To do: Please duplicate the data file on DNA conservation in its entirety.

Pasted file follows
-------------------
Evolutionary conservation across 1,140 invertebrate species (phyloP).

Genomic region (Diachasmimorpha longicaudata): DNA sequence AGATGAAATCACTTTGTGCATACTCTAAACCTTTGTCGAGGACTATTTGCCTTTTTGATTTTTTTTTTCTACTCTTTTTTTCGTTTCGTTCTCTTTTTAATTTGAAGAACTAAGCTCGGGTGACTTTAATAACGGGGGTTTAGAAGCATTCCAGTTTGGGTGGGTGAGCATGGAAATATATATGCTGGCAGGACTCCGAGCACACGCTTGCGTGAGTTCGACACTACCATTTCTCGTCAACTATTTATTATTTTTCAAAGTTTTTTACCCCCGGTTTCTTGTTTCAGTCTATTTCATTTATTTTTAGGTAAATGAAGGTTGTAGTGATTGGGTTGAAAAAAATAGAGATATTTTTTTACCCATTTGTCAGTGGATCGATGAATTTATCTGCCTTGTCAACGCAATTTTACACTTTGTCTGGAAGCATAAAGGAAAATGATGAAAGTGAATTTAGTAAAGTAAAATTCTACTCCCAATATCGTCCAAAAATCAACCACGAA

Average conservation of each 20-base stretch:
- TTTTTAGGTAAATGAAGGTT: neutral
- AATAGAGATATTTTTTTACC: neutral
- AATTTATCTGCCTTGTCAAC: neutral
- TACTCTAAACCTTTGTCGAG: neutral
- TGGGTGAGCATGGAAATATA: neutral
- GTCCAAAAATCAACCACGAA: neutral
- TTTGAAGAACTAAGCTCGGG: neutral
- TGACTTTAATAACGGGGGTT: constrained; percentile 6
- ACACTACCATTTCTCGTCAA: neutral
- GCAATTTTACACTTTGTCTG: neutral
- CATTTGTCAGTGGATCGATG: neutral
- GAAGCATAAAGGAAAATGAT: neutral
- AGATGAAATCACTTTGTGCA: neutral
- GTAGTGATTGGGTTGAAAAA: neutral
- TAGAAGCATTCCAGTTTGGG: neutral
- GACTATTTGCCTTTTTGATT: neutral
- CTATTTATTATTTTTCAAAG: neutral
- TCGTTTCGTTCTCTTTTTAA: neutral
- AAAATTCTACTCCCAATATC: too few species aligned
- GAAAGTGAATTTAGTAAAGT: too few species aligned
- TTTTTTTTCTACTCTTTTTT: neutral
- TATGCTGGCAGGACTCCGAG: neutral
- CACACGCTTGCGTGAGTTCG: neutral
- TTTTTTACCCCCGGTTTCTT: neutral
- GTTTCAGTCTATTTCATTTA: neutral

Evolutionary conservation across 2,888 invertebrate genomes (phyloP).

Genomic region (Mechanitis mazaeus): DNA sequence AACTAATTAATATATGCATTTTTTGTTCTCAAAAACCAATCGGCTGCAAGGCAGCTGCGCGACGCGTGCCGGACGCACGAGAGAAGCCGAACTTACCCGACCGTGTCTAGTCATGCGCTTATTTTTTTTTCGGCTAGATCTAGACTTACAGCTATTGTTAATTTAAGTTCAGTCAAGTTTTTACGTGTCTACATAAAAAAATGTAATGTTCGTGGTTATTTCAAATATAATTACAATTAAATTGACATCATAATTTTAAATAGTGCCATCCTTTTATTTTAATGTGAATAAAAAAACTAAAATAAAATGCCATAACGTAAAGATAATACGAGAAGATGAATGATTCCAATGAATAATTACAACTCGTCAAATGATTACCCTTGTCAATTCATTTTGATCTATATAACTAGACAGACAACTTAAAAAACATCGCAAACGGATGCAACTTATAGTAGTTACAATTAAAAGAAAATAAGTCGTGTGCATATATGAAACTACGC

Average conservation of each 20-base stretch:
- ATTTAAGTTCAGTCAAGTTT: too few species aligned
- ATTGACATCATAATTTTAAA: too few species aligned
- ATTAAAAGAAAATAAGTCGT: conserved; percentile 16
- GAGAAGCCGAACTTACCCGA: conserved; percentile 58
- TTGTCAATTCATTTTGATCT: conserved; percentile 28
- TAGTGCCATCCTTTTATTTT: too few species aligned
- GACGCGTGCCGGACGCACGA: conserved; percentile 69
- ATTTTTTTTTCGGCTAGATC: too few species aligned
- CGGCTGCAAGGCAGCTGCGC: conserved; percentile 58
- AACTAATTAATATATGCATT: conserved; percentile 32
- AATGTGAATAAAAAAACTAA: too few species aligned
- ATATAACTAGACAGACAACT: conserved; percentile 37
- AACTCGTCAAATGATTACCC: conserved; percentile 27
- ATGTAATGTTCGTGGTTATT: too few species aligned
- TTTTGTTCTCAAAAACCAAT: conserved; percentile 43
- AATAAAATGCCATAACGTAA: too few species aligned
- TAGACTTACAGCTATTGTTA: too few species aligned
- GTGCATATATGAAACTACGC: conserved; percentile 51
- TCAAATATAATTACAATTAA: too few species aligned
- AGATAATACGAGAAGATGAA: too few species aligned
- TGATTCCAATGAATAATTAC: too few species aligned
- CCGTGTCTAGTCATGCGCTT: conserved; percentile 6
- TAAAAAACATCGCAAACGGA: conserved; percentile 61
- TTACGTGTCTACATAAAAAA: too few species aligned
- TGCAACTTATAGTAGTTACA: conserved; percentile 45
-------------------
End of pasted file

Evolutionary conservation across 1,140 invertebrate species (phyloP).

Genomic region (Diachasmimorpha longicaudata): DNA sequence AGATGAAATCACTTTGTGCATACTCTAAACCTTTGTCGAGGACTATTTGCCTTTTTGATTTTTTTTTTCTACTCTTTTTTTCGTTTCGTTCTCTTTTTAATTTGAAGAACTAAGCTCGGGTGACTTTAATAACGGGGGTTTAGAAGCATTCCAGTTTGGGTGGGTGAGCATGGAAATATATATGCTGGCAGGACTCCGAGCACACGCTTGCGTGAGTTCGACACTACCATTTCTCGTCAACTATTTATTATTTTTCAAAGTTTTTTACCCCCGGTTTCTTGTTTCAGTCTATTTCATTTATTTTTAGGTAAATGAAGGTTGTAGTGATTGGGTTGAAAAAAATAGAGATATTTTTTTACCCATTTGTCAGTGGATCGATGAATTTATCTGCCTTGTCAACGCAATTTTACACTTTGTCTGGAAGCATAAAGGAAAATGATGAAAGTGAATTTAGTAAAGTAAAATTCTACTCCCAATATCGTCCAAAAATCAACCACGAA

Average conservation of each 20-base stretch:
- TTTTTAGGTAAATGAAGGTT: neutral
- AATAGAGATATTTTTTTACC: neutral
- AATTTATCTGCCTTGTCAAC: neutral
- TACTCTAAACCTTTGTCGAG: neutral
- TGGGTGAGCATGGAAATATA: neutral
- GTCCAAAAATCAACCACGAA: neutral
- TTTGAAGAACTAAGCTCGGG: neutral
- TGACTTTAATAACGGGGGTT: constrained; percentile 6
- ACACTACCATTTCTCGTCAA: neutral
- GCAATTTTACACTTTGTCTG: neutral
- CATTTGTCAGTGGATCGATG: neutral
- GAAGCATAAAGGAAAATGAT: neutral
- AGATGAAATCACTTTGTGCA: neutral
- GTAGTGATTGGGTTGAAAAA: neutral
- TAGAAGCATTCCAGTTTGGG: neutral
- GACTATTTGCCTTTTTGATT: neutral
- CTATTTATTATTTTTCAAAG: neutral
- TCGTTTCGTTCTCTTTTTAA: neutral
- AAAATTCTACTCCCAATATC: too few species aligned
- GAAAGTGAATTTAGTAAAGT: too few species aligned
- TTTTTTTTCTACTCTTTTTT: neutral
- TATGCTGGCAGGACTCCGAG: neutral
- CACACGCTTGCGTGAGTTCG: neutral
- TTTTTTACCCCCGGTTTCTT: neutral
- GTTTCAGTCTATTTCATTTA: neutral

Evolutionary conservation across 2,888 invertebrate genomes (phyloP).

Genomic region (Mechanitis mazaeus): DNA sequence AACTAATTAATATATGCATTTTTTGTTCTCAAAAACCAATCGGCTGCAAGGCAGCTGCGCGACGCGTGCCGGACGCACGAGAGAAGCCGAACTTACCCGACCGTGTCTAGTCATGCGCTTATTTTTTTTTCGGCTAGATCTAGACTTACAGCTATTGTTAATTTAAGTTCAGTCAAGTTTTTACGTGTCTACATAAAAAAATGTAATGTTCGTGGTTATTTCAAATATAATTACAATTAAATTGACATCATAATTTTAAATAGTGCCATCCTTTTATTTTAATGTGAATAAAAAAACTAAAATAAAATGCCATAACGTAAAGATAATACGAGAAGATGAATGATTCCAATGAATAATTACAACTCGTCAAATGATTACCCTTGTCAATTCATTTTGATCTATATAACTAGACAGACAACTTAAAAAACATCGCAAACGGATGCAACTTATAGTAGTTACAATTAAAAGAAAATAAGTCGTGTGCATATATGAAACTACGC

Average conservation of each 20-base stretch:
- ATTTAAGTTCAGTCAAGTTT: too few species aligned
- ATTGACATCATAATTTTAAA: too few species aligned
- ATTAAAAGAAAATAAGTCGT: conserved; percentile 16
- GAGAAGCCGAACTTACCCGA: conserved; percentile 58
- TTGTCAATTCATTTTGATCT: conserved; percentile 28
- TAGTGCCATCCTTTTATTTT: too few species aligned
- GACGCGTGCCGGACGCACGA: conserved; percentile 69
- ATTTTTTTTTCGGCTAGATC: too few species aligned
- CGGCTGCAAGGCAGCTGCGC: conserved; percentile 58
- AACTAATTAATATATGCATT: conserved; percentile 32
- AATGTGAATAAAAAAACTAA: too few species aligned
- ATATAACTAGACAGACAACT: conserved; percentile 37
- AACTCGTCAAATGATTACCC: conserved; percentile 27
- ATGTAATGTTCGTGGTTATT: too few species aligned
- TTTTGTTCTCAAAAACCAAT: conserved; percentile 43
- AATAAAATGCCATAACGTAA: too few species aligned
- TAGACTTACAGCTATTGTTA: too few species aligned
- GTGCATATATGAAACTACGC: conserved; percentile 51
- TCAAATATAATTACAATTAA: too few species aligned
- AGATAATACGAGAAGATGAA: too few species aligned
- TGATTCCAATGAATAATTAC: too few species aligned
- CCGTGTCTAGTCATGCGCTT: conserved; percentile 6
- TAAAAAACATCGCAAACGGA: conserved; percentile 61
- TTACGTGTCTACATAAAAAA: too few species aligned
- TGCAACTTATAGTAGTTACA: conserved; percentile 45